IF YOU GO
What: Open house to discuss possible routes for proposed State Route 5 improvements and the McCaysville bypass
When: 4-7 p.m. Thursday
• Fannin County Middle School, 4560 Old Highway 76, Blue Ridge, Ga.
• First Baptist Church of McCaysville, 104 Toccoa Ave.
For more information: http://tinyurl.com/bnrak7u
The public will get its first look at three possible routes for a proposed bypass around McCaysville, Ga., and ideas to improve the area's main north-south travel route on Thursday, Georgia transportation planners say.
The Georgia Department of Transportation has scheduled open-house meetings in McCaysville and Blue Ridge, Ga., project manager Kimberly Nesbitt said.
"We would really like the public to come out and give their input," she said.
The project calls for widening and improving state Route 5 from Blue Ridge to just south of McCaysville, where a bypass would be built around the west side of town. The bypass would cross the Ocoee/Toccoa River on a new bridge and connect with Tennessee Highway 68 in Copperhill, Tenn.
"The locals will tell you they've been told this project has been coming for decades," Nesbitt said.
Or, as McCaysville Mayor Bud Finch said Friday, "I'm 82 years old and they've been talking this all my life."
Mary Jo Dickey, who owns the Cider House Cafe in McCaysville, said Friday that residents "think it would be a wonderful thing for this area up here."
"The majority of people in this area, even though they do live in Georgia, they do use Chattanooga and Cleveland hospital facilities. We go to Cleveland to shop for clothes," she said. "And it would just really open up tourism up here."
Nesbitt said the public will see three options for a McCaysville bypass. The idea is to gain consensus and eventually select a preferred route that then would undergo an environmental study.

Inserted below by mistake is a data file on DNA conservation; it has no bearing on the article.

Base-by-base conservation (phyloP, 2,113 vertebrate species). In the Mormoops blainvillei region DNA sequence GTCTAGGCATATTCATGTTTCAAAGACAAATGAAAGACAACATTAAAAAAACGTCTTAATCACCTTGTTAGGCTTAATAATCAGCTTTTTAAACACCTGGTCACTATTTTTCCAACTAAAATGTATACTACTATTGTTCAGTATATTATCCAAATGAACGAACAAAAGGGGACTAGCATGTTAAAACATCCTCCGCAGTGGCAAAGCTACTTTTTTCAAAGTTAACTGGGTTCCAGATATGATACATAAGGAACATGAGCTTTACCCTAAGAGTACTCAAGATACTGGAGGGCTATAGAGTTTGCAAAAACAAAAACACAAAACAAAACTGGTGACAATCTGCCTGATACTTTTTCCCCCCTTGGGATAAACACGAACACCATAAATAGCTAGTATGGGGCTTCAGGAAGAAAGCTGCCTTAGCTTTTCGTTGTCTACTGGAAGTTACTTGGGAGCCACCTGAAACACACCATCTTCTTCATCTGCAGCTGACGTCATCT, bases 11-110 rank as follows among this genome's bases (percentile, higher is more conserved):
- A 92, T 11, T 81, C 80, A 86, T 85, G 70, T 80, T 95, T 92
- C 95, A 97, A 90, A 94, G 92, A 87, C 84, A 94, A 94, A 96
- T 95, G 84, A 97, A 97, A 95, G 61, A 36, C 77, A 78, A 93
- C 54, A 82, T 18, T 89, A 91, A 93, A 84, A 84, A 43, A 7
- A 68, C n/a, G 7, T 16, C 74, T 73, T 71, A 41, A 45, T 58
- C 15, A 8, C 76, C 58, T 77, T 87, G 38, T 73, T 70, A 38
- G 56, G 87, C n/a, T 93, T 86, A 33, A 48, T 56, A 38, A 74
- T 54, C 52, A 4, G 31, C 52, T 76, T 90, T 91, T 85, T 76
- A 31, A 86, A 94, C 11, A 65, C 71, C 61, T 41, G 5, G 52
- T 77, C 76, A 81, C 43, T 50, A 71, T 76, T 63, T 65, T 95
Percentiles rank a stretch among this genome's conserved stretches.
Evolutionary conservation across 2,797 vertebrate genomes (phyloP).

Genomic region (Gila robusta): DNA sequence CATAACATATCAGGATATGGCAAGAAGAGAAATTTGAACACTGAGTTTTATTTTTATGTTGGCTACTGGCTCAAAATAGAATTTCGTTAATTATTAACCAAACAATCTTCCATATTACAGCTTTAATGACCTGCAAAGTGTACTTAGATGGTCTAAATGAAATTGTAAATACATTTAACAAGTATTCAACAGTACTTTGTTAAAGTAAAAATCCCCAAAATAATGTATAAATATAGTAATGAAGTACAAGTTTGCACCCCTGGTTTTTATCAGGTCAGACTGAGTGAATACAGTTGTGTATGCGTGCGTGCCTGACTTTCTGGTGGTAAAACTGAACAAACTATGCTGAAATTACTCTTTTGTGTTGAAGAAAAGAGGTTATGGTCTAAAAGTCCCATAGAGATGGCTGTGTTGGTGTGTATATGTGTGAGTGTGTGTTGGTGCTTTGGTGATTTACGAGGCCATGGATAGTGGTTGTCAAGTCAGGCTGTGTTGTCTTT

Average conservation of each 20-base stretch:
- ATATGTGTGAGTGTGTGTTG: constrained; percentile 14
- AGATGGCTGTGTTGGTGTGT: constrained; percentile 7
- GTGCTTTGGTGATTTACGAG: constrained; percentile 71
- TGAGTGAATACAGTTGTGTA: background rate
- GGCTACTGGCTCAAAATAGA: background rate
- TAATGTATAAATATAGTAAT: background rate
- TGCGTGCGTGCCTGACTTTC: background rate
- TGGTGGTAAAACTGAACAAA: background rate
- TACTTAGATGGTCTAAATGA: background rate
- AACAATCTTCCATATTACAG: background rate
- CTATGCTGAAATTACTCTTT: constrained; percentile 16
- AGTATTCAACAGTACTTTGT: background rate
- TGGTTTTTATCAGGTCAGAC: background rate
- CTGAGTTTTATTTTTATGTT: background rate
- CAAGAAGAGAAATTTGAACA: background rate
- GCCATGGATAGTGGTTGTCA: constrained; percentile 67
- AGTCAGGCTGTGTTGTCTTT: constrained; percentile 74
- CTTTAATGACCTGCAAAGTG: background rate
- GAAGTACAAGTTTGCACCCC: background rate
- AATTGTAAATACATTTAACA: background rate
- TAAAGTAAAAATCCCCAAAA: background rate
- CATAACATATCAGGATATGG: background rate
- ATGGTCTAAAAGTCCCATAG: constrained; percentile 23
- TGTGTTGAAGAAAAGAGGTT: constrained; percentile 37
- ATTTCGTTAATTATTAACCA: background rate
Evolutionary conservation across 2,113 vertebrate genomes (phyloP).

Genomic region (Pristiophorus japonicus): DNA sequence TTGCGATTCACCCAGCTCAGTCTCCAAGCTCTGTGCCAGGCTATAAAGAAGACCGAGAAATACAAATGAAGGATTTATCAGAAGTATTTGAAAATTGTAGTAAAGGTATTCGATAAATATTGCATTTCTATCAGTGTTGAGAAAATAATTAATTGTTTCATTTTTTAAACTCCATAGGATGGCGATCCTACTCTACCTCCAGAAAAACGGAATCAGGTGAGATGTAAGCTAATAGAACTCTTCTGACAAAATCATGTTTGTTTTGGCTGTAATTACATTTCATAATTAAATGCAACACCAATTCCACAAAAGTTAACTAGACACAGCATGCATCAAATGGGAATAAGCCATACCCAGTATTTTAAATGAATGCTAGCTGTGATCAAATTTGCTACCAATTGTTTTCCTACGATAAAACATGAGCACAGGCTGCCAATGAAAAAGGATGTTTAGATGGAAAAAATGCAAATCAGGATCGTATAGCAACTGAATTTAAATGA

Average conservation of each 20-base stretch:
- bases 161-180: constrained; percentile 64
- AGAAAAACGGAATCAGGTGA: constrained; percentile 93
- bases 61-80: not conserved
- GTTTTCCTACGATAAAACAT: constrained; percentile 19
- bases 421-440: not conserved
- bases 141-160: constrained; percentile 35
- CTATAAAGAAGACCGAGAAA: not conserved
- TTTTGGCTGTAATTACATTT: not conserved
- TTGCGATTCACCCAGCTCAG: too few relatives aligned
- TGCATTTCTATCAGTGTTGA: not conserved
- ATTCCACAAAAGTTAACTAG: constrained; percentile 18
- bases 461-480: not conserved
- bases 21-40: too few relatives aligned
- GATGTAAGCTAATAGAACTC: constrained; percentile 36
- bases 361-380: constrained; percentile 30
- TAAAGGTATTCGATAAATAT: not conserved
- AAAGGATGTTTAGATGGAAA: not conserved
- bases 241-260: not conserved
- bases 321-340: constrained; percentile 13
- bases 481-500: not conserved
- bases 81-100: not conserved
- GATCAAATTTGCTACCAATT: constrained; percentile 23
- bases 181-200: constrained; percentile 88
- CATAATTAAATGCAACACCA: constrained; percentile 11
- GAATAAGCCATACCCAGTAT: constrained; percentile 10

The state is aiming for construction in 2017, but there's a snag, Nesbitt said. Because the bypass would go into Tennessee, that state needs to be on board.
And it isn't.
"The project you're talking about is not on our radar at all," Tennessee Department of Transportation Region 2 spokeswoman Jennifer Flynn said Friday.
Without Tennessee, the bypass won't get approval from the Federal Highway Administration, Nesbitt said.
Georgia House Speaker David Ralston, who lives in Blue Ridge, said Friday he's "a little surprised" that Georgia transportation planners haven't already reached across the state line.
"I think GDOT needs to sit down sooner rather than later with their counterparts in Tennessee and bring them up to speed on where we are on the McCaysville bypass," he said.
Ralston called SR 5 between Blue Ridge and McCaysville "one of the most congested two-lane roads in all of North Georgia," and said the highway improvements and bypass are important for safety and economic development.
"This project has had strong local support since the 1980s," he said. "I'm confident we'll get there."
The existing SR 5 is a narrow, shoulderless road that twists and turns through mountainous territory. Everything from ambulances to log trucks must cross the antique steel, two-lane bridge across the river and through Copperhill, Tenn., to reach Highway 68.
In May, a log truck lost its brakes on the McCaysville side of the river and plunged through downtown Copperhill. It finally crashed into the embankment supporting rails used by a popular tourist train and dumped its cargo of logs across the parking lot of an IGA grocery.
"Anything they can do to not only widen the road but decrease the grades on those hills, that would be an improvement," said Alexander Altman, CEO of the Copper Basin Medical Center.
He said the work would "help anyone using this hospital that was in North Georgia or McCaysville."
About 30 percent of the hospital's 130 employees live in Georgia, he said.